Before Jozvex suggested the different shader thing, I tried something else that.. sort of worked. It made me a little curious because of some odd results I got. I basically made a plane, and put it directly in front of the spot light, and cut a hole so the light only went where I wanted it. That actually worked, but I had even more photons bouncing into the great beyond that way, so my render time went up. But the lighting looked totally smooth, pretty much the same as the parts of my scene that weren't messed up before. Just to be clear on what I did here's the plane: http://portfolio.iu.edu/rbilbrey/plane.jpg

Here's the "odd results" part. To stop photons from flying off into nothing, I made a box around the plane/light. Another image for clarity: http://portfolio.iu.edu/rbilbrey/box.jpg For some reason, that drastically reduced the number of photons actually going through the hole in the plane/getting into the room. I'm just a bit curious why putting a box around a plane would change the number of photons that made it through the hole in that plane.

Thanks again, you folks are great. :)

10-26-2005, 06:38 AM
I'm just a bit curious why putting a box around a plane would change the number of photons that made it through the hole in that plane.

Hmm well, when there's only the plane, most of the photons are going into space, then being re-emitted again and again until the right number of photons (as set on the light) actually land on something. Because most of the 'landing space' is through the hole, it eventually gets lots of photons.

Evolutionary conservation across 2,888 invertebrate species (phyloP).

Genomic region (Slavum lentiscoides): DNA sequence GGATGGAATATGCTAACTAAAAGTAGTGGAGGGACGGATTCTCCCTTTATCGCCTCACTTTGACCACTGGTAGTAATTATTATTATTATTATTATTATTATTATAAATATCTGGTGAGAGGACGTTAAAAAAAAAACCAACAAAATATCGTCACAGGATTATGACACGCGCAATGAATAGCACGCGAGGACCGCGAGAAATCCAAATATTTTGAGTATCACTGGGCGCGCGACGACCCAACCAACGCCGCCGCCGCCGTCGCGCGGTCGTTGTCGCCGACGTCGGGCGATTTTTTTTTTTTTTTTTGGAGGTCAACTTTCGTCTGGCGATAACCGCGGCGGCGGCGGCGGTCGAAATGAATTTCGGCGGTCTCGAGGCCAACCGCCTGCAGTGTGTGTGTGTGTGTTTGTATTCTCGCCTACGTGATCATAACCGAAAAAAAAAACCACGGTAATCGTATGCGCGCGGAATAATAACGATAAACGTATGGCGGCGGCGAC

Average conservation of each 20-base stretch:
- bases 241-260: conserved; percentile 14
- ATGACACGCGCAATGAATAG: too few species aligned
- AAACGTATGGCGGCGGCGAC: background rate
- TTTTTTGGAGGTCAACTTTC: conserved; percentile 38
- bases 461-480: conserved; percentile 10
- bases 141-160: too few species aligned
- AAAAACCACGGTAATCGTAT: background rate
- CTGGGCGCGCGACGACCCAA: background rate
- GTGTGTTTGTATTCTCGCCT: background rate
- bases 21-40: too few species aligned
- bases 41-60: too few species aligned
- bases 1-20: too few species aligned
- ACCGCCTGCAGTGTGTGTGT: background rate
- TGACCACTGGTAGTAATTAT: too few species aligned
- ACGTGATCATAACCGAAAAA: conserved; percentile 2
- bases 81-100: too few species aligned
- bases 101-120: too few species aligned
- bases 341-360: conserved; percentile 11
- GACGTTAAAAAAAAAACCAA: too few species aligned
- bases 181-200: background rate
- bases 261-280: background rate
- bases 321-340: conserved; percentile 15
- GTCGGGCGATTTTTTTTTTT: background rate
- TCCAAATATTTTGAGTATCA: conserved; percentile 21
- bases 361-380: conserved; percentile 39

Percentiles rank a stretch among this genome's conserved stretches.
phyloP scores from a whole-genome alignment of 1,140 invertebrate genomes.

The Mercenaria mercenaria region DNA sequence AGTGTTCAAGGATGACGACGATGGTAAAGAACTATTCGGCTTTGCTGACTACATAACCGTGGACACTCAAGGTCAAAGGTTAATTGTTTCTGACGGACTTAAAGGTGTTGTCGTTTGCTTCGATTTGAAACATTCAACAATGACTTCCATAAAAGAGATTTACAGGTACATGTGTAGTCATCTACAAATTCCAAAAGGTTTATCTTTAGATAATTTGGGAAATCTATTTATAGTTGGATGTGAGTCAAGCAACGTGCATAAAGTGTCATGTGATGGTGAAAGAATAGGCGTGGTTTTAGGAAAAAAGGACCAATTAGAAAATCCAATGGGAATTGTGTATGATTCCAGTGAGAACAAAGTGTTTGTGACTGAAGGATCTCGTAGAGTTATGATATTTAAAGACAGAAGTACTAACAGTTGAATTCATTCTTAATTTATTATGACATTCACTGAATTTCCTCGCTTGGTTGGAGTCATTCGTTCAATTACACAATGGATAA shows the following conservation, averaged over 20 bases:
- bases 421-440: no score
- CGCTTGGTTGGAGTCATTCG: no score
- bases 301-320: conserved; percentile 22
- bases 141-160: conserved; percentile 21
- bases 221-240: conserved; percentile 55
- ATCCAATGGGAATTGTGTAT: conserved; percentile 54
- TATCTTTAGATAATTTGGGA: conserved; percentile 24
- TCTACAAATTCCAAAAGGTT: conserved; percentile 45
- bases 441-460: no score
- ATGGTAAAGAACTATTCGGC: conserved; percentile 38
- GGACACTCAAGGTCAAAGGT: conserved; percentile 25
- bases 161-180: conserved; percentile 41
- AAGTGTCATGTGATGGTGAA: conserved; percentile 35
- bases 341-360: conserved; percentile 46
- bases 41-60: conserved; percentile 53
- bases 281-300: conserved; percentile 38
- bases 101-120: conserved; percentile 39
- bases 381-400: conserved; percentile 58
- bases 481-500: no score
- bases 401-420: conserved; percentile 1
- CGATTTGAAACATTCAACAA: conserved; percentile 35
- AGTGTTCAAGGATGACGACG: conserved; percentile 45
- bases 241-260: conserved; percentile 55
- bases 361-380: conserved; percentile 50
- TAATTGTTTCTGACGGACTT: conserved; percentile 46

When there's a cube around it to catch photons, Mental Ray just goes "oh look, the cube caught 9000 photons which meets the requirement" and then stops. It doesn't care what catches the photons so long as something does. It's just that in this case we couldn't care less if the cube is all nicely photonified, we want them in the room!

10-26-2005, 07:36 AM
try replacing the default lambert with an DGS_material cause this shader allways give better and faster GI/FG renderings :)

here's one tip to set the correct Photon Intensity and to get physical lighting:
on all your lights, in the mentalray section of the Attribute Editor, plug an mentalray physical_light shader (it's in the mentalray light section of the Create Render Node window) in the Custom Light Shader slot and then adjust the physical light's Color V (V from HSV) to sett your light's intensity. After you find the right intensity, just copy the Color V from the physical_light to the Photon Intensity attrbute and bang you have the correct GI intensity ;)